Bullying task force hears from students, counselorsScott Rothschild
High school students on Wednesday said a good way to reduce bullying in schools is for educators to make students feel worthwhile.
The seven students from Lawrence High School and Free State High School told the Blue Ribbon Task Force on Bullying Prevention that they frequently see bullying behavior at their schools and that it often goes unaddressed by teachers and administrators.
And they said the bullying behavior is probably less physical than in past generations, but more socially-oriented with bullies manipulating and insulting students, especially on social media.
When asked what educators can do to help stop bullying, the students said school officials should try to help build up every student’s self worth because bullies and those who are bullied often suffer from depression or low self-esteem. “The bullies can be victims too,” one student said.
Task Force Co-Chair Rick Ginsberg said the students’ remarks were similar to ones he heard from his son, a recent high school graduate. Ginsberg, who is dean of the University of Kansas School of Education, said the role of educators is crucial to stop bullying. He said when he asks people who their favorite teacher was and why, the responses always focus on the caring and inspiring nature of the teacher; not on academics.
The task force is charged with providing recommendations on reducing bullying to the State Board of Education by the end of the year. The group meets again on Dec. 2 to put together its final report.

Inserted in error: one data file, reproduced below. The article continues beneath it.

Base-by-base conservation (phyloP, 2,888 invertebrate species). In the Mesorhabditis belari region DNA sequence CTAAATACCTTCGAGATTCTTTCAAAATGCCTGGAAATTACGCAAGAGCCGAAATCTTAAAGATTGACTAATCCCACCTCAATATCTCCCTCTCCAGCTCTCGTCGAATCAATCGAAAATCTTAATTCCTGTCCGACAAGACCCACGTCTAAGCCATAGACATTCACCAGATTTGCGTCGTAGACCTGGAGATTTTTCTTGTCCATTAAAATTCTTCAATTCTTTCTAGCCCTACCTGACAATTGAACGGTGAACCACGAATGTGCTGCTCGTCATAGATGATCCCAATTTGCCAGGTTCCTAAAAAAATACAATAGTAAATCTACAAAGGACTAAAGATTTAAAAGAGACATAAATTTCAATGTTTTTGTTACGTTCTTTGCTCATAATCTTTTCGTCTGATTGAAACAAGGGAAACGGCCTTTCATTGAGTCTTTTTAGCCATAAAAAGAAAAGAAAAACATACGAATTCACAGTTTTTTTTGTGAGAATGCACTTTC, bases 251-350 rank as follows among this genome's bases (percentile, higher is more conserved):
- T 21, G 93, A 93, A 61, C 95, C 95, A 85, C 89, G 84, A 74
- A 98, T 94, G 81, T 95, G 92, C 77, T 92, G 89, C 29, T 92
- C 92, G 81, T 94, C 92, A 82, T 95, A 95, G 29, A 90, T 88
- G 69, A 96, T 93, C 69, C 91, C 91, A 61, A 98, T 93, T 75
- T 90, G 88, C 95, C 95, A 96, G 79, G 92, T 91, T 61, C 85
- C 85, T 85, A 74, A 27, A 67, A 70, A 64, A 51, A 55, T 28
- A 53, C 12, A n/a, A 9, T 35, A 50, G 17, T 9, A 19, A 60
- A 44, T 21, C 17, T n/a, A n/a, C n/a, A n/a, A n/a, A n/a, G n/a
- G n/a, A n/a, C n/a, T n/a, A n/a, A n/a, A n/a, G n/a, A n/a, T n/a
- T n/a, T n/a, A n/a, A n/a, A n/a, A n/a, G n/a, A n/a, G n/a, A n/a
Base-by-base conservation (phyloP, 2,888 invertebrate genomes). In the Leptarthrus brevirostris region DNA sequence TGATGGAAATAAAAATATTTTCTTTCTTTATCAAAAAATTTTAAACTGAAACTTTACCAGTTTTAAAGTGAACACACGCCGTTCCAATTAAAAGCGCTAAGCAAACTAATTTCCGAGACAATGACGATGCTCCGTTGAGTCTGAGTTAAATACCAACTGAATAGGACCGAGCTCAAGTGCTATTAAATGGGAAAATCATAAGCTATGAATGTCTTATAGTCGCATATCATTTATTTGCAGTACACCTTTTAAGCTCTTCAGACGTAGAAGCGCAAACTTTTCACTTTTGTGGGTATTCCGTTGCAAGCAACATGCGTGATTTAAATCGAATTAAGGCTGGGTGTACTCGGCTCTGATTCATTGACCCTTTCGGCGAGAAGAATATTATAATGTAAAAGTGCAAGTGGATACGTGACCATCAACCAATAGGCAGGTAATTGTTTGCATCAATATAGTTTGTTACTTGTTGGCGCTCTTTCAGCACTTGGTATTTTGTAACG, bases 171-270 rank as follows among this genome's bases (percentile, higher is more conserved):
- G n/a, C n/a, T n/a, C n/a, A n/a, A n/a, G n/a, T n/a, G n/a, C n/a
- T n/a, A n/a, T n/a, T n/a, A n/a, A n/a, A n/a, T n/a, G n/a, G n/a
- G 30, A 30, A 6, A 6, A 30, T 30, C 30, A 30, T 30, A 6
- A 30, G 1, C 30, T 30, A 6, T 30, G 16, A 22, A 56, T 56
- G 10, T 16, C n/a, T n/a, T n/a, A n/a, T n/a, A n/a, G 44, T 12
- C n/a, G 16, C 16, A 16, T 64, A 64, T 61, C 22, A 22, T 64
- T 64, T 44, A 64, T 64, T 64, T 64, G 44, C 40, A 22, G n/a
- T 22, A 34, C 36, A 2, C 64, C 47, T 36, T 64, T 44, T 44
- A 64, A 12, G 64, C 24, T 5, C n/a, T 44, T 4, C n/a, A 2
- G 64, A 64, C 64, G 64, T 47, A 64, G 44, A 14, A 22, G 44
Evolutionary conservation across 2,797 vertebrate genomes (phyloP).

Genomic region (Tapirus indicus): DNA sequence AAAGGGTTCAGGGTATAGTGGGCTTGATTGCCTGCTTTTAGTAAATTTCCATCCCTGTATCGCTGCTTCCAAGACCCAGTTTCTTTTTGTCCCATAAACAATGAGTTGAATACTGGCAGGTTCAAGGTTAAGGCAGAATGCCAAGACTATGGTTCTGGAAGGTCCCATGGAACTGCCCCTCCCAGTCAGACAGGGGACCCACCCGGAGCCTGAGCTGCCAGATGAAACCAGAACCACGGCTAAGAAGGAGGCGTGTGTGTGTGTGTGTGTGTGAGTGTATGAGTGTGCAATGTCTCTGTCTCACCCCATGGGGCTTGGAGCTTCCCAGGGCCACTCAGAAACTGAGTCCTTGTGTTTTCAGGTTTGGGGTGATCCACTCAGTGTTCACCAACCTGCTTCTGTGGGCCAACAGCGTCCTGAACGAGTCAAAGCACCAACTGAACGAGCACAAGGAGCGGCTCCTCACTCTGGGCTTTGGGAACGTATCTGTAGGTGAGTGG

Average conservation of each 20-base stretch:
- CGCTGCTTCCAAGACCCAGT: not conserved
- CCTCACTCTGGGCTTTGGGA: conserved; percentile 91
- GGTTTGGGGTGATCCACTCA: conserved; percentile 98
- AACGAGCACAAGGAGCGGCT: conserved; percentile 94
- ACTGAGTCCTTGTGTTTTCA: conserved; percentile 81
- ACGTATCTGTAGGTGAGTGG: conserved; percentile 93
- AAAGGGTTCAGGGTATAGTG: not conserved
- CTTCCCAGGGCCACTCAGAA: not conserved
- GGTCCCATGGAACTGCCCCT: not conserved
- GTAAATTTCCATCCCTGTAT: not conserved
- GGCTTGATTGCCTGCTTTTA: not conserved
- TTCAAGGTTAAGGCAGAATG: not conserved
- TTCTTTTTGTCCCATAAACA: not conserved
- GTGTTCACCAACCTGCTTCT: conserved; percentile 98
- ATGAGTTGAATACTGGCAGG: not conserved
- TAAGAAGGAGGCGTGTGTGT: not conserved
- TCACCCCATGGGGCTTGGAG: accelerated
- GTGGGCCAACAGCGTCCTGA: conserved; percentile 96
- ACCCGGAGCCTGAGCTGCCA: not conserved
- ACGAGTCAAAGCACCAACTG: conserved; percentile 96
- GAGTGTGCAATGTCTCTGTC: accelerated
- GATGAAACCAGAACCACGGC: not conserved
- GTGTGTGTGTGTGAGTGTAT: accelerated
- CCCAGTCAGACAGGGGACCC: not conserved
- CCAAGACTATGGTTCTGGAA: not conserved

Earlier Wednesday, the task force heard about anti-bullying efforts from two extremely different school districts — Wichita USD 259, which is the largest district in the state with 50,000 students, and Beloit Junior and Senior High School, which has less than 340 students.
Stephanie Litton and Brennan Eilert, from Beloit, said their school focuses as much on social-emotional skills as any academic subject. The school emphasizes character education and giving students responsibilities in major school operating decisions. They said their student disciplinary problems have drastically decreased and the positive culture of the school is palpable.
Kansas Education Commissioner Randy Watson, who attended the task force meeting, said Beloit has incorporated strong social-emotional training while also excelling academically. “They’re doing well in every measure,” he said.
Stephanie Anderson, who is in charge of counseling services at Wichita USD 259, said the district is embarking on a number of initiatives, including the use of restorative justice, reducing chronic absenteeism and working with parents.
“Wichita is working really, really hard to help foster that relationship-building between staff and students, students to students and staff to parents,” she said.